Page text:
though, that is not the end (unfortunatly for the reader of this post). just a few moments ago I got tired of waiting and thought "whatthehack, Ill just reinstall the mf'er." so, time for backup. samba worked just fine, so I set up a samba share. in my own primitive way. I shared / to be able to backup whatever I wanted using the other computer. but since the samba user was not root, I had to change the whole system permissions. "chmod 775 -R / ". I did it. I even added -v to make it look cool. I didnt care much anymore anyway; the system was going down for reinstall anyway. so I backed up a few files and rebooted, but left, forgetting to put in the installation disc. After a few minutes, I come back into the room, and what do I see: the KDE login screen, beautifully shining in all it's graphical glory. " O_O " . it felt like seeing water burn... I had forgotten all about the last chmod, so this was THE mystery. I logged in; everything worked fine! KDE started, my wallpaper showed up, everything. I thought.

This is where I am now. I can do everydaylife things, but looking more carefully I see a lot of problems. first off: my whole filesystem is now 775. bad thing. for sure. even I know that. second; some side-effects. probably related to the 775 thing...
Code:
[bubblboy@zeus ~]$ su
Password:
su: cannot set groups: Operation not permitted
for example. so; "how do reset the filepermissions across my WHOLE system?" I am sorry to have make it come this far, I am stupid and I know it.. then again; I wasnt counting on the system suddenly going back up again. I thought everything was lost anyway. Is there still a fix to this...?

to all of you who bothered reading this: thank you.
to all of you who actually reached down here; thank you even more!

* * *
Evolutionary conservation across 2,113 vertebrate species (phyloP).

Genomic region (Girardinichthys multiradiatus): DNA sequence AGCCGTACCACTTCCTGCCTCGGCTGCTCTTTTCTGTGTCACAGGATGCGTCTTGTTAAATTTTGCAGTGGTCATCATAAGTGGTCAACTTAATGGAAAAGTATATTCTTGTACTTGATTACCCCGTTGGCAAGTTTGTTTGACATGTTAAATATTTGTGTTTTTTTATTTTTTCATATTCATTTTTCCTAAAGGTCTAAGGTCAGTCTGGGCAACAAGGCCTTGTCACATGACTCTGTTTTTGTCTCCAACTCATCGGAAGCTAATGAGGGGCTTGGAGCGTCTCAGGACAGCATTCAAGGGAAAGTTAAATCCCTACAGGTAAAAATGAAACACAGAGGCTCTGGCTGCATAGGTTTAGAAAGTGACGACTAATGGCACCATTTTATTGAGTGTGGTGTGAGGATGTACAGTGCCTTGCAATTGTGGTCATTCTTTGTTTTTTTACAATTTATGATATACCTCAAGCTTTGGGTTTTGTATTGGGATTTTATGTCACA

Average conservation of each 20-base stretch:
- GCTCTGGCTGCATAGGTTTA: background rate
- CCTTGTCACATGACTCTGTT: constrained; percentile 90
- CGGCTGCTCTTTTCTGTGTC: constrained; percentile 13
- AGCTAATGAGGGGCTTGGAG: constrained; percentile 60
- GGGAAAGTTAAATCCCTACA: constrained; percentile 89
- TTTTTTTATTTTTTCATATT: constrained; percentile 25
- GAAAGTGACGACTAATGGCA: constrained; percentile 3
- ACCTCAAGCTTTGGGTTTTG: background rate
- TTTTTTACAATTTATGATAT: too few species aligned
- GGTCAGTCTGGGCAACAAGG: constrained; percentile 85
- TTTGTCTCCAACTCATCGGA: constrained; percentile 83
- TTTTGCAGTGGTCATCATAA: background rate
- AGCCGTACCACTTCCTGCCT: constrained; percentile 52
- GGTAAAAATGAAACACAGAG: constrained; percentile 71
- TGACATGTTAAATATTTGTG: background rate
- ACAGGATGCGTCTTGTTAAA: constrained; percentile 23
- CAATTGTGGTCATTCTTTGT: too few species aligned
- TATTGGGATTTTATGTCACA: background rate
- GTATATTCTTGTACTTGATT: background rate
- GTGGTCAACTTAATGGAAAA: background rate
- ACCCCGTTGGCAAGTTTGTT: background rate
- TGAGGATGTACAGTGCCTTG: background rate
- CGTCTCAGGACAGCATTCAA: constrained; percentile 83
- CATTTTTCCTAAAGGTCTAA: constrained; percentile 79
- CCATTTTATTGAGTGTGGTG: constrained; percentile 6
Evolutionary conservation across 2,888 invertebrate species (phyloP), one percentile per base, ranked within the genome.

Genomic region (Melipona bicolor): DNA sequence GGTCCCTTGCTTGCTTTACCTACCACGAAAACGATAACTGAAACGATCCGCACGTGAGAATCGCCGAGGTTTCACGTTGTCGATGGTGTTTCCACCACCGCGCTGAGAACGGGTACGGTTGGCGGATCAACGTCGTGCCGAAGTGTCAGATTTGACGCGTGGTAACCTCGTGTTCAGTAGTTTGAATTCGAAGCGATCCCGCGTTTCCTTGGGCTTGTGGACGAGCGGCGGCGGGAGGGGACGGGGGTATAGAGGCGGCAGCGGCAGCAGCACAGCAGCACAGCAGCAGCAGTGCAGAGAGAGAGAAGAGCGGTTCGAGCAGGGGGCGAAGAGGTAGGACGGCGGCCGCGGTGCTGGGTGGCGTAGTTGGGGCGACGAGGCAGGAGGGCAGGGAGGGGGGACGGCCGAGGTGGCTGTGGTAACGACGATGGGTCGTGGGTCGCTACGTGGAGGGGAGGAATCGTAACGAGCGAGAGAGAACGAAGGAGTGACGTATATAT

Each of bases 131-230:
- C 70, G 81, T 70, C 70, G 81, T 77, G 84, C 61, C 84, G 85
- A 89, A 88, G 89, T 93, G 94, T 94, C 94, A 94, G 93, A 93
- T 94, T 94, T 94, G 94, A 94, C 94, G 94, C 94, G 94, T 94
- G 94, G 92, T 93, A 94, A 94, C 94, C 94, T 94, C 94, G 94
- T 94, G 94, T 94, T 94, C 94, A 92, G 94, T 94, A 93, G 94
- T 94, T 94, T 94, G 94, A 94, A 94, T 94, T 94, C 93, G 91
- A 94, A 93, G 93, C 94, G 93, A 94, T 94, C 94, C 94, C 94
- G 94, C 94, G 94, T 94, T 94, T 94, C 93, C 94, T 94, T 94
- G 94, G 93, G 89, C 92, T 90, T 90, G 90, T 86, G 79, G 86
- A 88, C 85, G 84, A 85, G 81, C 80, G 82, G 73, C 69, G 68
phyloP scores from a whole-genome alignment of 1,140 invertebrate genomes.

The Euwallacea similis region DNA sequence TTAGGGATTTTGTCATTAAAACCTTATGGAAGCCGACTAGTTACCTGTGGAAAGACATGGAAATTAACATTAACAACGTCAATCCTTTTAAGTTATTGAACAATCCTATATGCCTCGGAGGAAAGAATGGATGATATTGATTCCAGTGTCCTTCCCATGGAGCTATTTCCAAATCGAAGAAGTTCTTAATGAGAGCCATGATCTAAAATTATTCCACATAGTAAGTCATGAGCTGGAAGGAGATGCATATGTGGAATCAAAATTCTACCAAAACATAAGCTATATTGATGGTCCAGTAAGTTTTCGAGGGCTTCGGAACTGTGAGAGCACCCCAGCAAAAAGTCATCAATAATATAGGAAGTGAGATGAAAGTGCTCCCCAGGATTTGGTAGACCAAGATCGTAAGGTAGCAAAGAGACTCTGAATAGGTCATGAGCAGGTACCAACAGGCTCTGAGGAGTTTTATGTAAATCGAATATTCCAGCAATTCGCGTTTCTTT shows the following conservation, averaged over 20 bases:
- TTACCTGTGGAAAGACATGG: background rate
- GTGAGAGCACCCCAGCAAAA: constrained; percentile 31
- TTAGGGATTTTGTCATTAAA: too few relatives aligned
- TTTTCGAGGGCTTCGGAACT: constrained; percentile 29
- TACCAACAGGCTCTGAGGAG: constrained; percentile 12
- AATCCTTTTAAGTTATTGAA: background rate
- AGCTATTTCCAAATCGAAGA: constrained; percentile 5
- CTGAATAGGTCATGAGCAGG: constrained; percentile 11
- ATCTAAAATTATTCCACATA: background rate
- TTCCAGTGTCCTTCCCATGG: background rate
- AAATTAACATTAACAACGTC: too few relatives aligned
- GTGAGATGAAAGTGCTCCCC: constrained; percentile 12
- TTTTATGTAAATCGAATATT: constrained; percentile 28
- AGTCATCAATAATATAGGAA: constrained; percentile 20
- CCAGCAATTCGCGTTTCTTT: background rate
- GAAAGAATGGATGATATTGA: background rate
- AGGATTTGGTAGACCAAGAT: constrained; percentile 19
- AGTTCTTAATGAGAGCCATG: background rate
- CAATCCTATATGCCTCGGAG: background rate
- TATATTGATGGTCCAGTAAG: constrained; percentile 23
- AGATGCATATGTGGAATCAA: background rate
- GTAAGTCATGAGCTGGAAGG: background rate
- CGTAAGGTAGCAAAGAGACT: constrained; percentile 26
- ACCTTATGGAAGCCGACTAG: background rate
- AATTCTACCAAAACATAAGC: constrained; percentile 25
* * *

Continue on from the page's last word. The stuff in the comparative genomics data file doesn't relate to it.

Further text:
yours,
- b^4


Mandriva 2006.0 official here btw...

edit>> sorry, I thought it was 775 but appearantly it was 755... ._.

edit>> I suddenly thought of something that I forgot to mention. I have a spare computer here, so if needed I could install mandriva on that one and then for example copy all the file permissions...? I do not know how that should be done though, and then of course there is still the problem dealing with the custom files. this is no ultra-secure server problem though; it is just my home computer and I think I wouldnt even mind everyone being able to look in the configurations of some messenging program or my jre. as long as the basic things like /etc/shadow and /etc/samba/sambapasswd are restricted Im happy enough..

(was that of any help?)

Last edited by bbbb; 11-04-2005 at 05:16 PM.
 
Old 11-04-2005, 05:31 PM   #2
uberNUT69
Member
 
Registered: Jan 2005
Location: Tasmania
Distribution: Xen Debian Lenny/Sid
Posts: 578

Rep: Reputation: 30
Short answer: reinstall

Long answer:
You probably have far too many issues to fix on an individual basis.
I doubt you will EVER be able to fix all the errors, but at least a
(partly) bootable system should allow you to prepare for a resinstall
without losing data.
I suggest you create a spare partition, mount it somewhere
(/mnt/spare ?) and copy anything of importance onto it.
(eg. cp -a /etc /mnt/spare && cp -a /home /mnt/spare)
Reinstall with all your new partitions as you want them.
Plan your partitioning in advance (ie. WRITE IT DOWN! ),
taking into account which drive(s) may need to be (re)moved
at some point, which are faster, and which partitions are
likely to have more load.

Good luck.
 
Old 11-05-2005, 04:10 AM   #3
bbbb
LQ Newbie
 
Registered: Nov 2005
Location: Amsterdam, Netherlands
Distribution: Mandriva cooker
Posts: 22

Original Poster
Rep: Reputation: 15
haha ok I was afraid someone would say that... I can boot perfectly now though; I am even visiting lq.org through firefox on this very computer. backing up will be no problem.

next time Ill just follow some tutorials (pretty sure they exist..) and do the mounting a little more careful..

ok, thanks!

-b^4